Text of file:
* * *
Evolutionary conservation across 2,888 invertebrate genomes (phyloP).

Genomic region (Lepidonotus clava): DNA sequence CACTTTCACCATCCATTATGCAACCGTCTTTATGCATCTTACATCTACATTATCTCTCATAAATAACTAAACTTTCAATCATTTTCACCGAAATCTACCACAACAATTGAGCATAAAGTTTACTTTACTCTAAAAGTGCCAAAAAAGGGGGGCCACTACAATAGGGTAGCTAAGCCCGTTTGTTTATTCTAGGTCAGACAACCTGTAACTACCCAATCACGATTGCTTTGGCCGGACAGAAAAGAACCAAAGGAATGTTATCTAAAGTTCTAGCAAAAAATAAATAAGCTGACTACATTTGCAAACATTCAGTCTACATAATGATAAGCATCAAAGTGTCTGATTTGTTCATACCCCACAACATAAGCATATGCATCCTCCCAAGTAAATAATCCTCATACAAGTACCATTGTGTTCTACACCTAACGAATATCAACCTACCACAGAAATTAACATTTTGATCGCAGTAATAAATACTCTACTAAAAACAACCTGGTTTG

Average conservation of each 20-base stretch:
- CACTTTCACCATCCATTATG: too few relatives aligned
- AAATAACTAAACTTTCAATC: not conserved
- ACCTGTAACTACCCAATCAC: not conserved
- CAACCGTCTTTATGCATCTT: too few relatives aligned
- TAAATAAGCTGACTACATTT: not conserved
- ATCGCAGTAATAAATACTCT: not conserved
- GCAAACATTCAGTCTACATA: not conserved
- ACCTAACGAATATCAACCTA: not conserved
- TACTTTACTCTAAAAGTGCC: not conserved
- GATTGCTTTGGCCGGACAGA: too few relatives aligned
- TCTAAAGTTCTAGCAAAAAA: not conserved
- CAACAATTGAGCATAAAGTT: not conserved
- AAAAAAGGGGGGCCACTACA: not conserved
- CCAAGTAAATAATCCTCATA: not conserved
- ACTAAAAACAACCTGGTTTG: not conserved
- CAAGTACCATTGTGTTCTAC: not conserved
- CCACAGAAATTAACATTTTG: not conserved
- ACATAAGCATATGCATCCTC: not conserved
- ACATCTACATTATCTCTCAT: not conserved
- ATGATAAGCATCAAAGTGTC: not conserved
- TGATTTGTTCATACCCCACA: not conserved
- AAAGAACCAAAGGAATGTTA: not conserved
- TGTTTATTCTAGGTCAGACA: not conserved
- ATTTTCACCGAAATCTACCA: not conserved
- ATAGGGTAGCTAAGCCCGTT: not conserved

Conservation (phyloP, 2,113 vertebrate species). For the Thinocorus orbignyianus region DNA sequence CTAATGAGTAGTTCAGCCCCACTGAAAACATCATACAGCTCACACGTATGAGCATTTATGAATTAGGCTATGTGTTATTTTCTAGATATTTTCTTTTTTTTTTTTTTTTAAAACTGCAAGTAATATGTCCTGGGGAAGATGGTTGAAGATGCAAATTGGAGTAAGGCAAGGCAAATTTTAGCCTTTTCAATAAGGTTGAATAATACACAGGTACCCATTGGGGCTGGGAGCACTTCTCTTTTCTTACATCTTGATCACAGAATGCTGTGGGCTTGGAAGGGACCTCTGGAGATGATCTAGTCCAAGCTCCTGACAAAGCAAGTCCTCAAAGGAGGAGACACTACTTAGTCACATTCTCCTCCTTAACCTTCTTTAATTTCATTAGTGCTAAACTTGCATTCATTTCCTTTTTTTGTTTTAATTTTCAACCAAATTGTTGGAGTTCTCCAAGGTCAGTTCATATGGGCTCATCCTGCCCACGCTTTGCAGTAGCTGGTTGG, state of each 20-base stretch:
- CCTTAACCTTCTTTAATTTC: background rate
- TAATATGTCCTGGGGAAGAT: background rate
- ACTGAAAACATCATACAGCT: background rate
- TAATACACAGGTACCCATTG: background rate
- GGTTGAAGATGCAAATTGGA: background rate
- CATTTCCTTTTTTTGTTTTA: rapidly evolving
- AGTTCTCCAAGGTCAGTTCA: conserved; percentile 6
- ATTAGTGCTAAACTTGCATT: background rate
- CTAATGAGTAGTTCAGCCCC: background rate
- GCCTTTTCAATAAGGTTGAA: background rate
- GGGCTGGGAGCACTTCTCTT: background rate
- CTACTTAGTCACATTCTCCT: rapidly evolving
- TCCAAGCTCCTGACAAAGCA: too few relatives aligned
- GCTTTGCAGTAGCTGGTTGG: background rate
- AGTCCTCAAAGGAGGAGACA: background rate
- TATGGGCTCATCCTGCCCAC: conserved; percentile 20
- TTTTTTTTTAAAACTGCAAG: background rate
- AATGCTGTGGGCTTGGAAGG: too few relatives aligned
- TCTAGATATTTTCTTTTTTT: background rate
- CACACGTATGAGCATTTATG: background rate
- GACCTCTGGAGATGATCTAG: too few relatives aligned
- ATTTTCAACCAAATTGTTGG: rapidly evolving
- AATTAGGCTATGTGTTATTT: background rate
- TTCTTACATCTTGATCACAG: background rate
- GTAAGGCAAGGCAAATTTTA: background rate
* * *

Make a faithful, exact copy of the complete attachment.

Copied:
Evolutionary conservation across 2,888 invertebrate genomes (phyloP).

Genomic region (Lepidonotus clava): DNA sequence CACTTTCACCATCCATTATGCAACCGTCTTTATGCATCTTACATCTACATTATCTCTCATAAATAACTAAACTTTCAATCATTTTCACCGAAATCTACCACAACAATTGAGCATAAAGTTTACTTTACTCTAAAAGTGCCAAAAAAGGGGGGCCACTACAATAGGGTAGCTAAGCCCGTTTGTTTATTCTAGGTCAGACAACCTGTAACTACCCAATCACGATTGCTTTGGCCGGACAGAAAAGAACCAAAGGAATGTTATCTAAAGTTCTAGCAAAAAATAAATAAGCTGACTACATTTGCAAACATTCAGTCTACATAATGATAAGCATCAAAGTGTCTGATTTGTTCATACCCCACAACATAAGCATATGCATCCTCCCAAGTAAATAATCCTCATACAAGTACCATTGTGTTCTACACCTAACGAATATCAACCTACCACAGAAATTAACATTTTGATCGCAGTAATAAATACTCTACTAAAAACAACCTGGTTTG

Average conservation of each 20-base stretch:
- CACTTTCACCATCCATTATG: too few relatives aligned
- AAATAACTAAACTTTCAATC: not conserved
- ACCTGTAACTACCCAATCAC: not conserved
- CAACCGTCTTTATGCATCTT: too few relatives aligned
- TAAATAAGCTGACTACATTT: not conserved
- ATCGCAGTAATAAATACTCT: not conserved
- GCAAACATTCAGTCTACATA: not conserved
- ACCTAACGAATATCAACCTA: not conserved
- TACTTTACTCTAAAAGTGCC: not conserved
- GATTGCTTTGGCCGGACAGA: too few relatives aligned
- TCTAAAGTTCTAGCAAAAAA: not conserved
- CAACAATTGAGCATAAAGTT: not conserved
- AAAAAAGGGGGGCCACTACA: not conserved
- CCAAGTAAATAATCCTCATA: not conserved
- ACTAAAAACAACCTGGTTTG: not conserved
- CAAGTACCATTGTGTTCTAC: not conserved
- CCACAGAAATTAACATTTTG: not conserved
- ACATAAGCATATGCATCCTC: not conserved
- ACATCTACATTATCTCTCAT: not conserved
- ATGATAAGCATCAAAGTGTC: not conserved
- TGATTTGTTCATACCCCACA: not conserved
- AAAGAACCAAAGGAATGTTA: not conserved
- TGTTTATTCTAGGTCAGACA: not conserved
- ATTTTCACCGAAATCTACCA: not conserved
- ATAGGGTAGCTAAGCCCGTT: not conserved

Conservation (phyloP, 2,113 vertebrate species). For the Thinocorus orbignyianus region DNA sequence CTAATGAGTAGTTCAGCCCCACTGAAAACATCATACAGCTCACACGTATGAGCATTTATGAATTAGGCTATGTGTTATTTTCTAGATATTTTCTTTTTTTTTTTTTTTTAAAACTGCAAGTAATATGTCCTGGGGAAGATGGTTGAAGATGCAAATTGGAGTAAGGCAAGGCAAATTTTAGCCTTTTCAATAAGGTTGAATAATACACAGGTACCCATTGGGGCTGGGAGCACTTCTCTTTTCTTACATCTTGATCACAGAATGCTGTGGGCTTGGAAGGGACCTCTGGAGATGATCTAGTCCAAGCTCCTGACAAAGCAAGTCCTCAAAGGAGGAGACACTACTTAGTCACATTCTCCTCCTTAACCTTCTTTAATTTCATTAGTGCTAAACTTGCATTCATTTCCTTTTTTTGTTTTAATTTTCAACCAAATTGTTGGAGTTCTCCAAGGTCAGTTCATATGGGCTCATCCTGCCCACGCTTTGCAGTAGCTGGTTGG, state of each 20-base stretch:
- CCTTAACCTTCTTTAATTTC: background rate
- TAATATGTCCTGGGGAAGAT: background rate
- ACTGAAAACATCATACAGCT: background rate
- TAATACACAGGTACCCATTG: background rate
- GGTTGAAGATGCAAATTGGA: background rate
- CATTTCCTTTTTTTGTTTTA: rapidly evolving
- AGTTCTCCAAGGTCAGTTCA: conserved; percentile 6
- ATTAGTGCTAAACTTGCATT: background rate
- CTAATGAGTAGTTCAGCCCC: background rate
- GCCTTTTCAATAAGGTTGAA: background rate
- GGGCTGGGAGCACTTCTCTT: background rate
- CTACTTAGTCACATTCTCCT: rapidly evolving
- TCCAAGCTCCTGACAAAGCA: too few relatives aligned
- GCTTTGCAGTAGCTGGTTGG: background rate
- AGTCCTCAAAGGAGGAGACA: background rate
- TATGGGCTCATCCTGCCCAC: conserved; percentile 20
- TTTTTTTTTAAAACTGCAAG: background rate
- AATGCTGTGGGCTTGGAAGG: too few relatives aligned
- TCTAGATATTTTCTTTTTTT: background rate
- CACACGTATGAGCATTTATG: background rate
- GACCTCTGGAGATGATCTAG: too few relatives aligned
- ATTTTCAACCAAATTGTTGG: rapidly evolving
- AATTAGGCTATGTGTTATTT: background rate
- TTCTTACATCTTGATCACAG: background rate
- GTAAGGCAAGGCAAATTTTA: background rate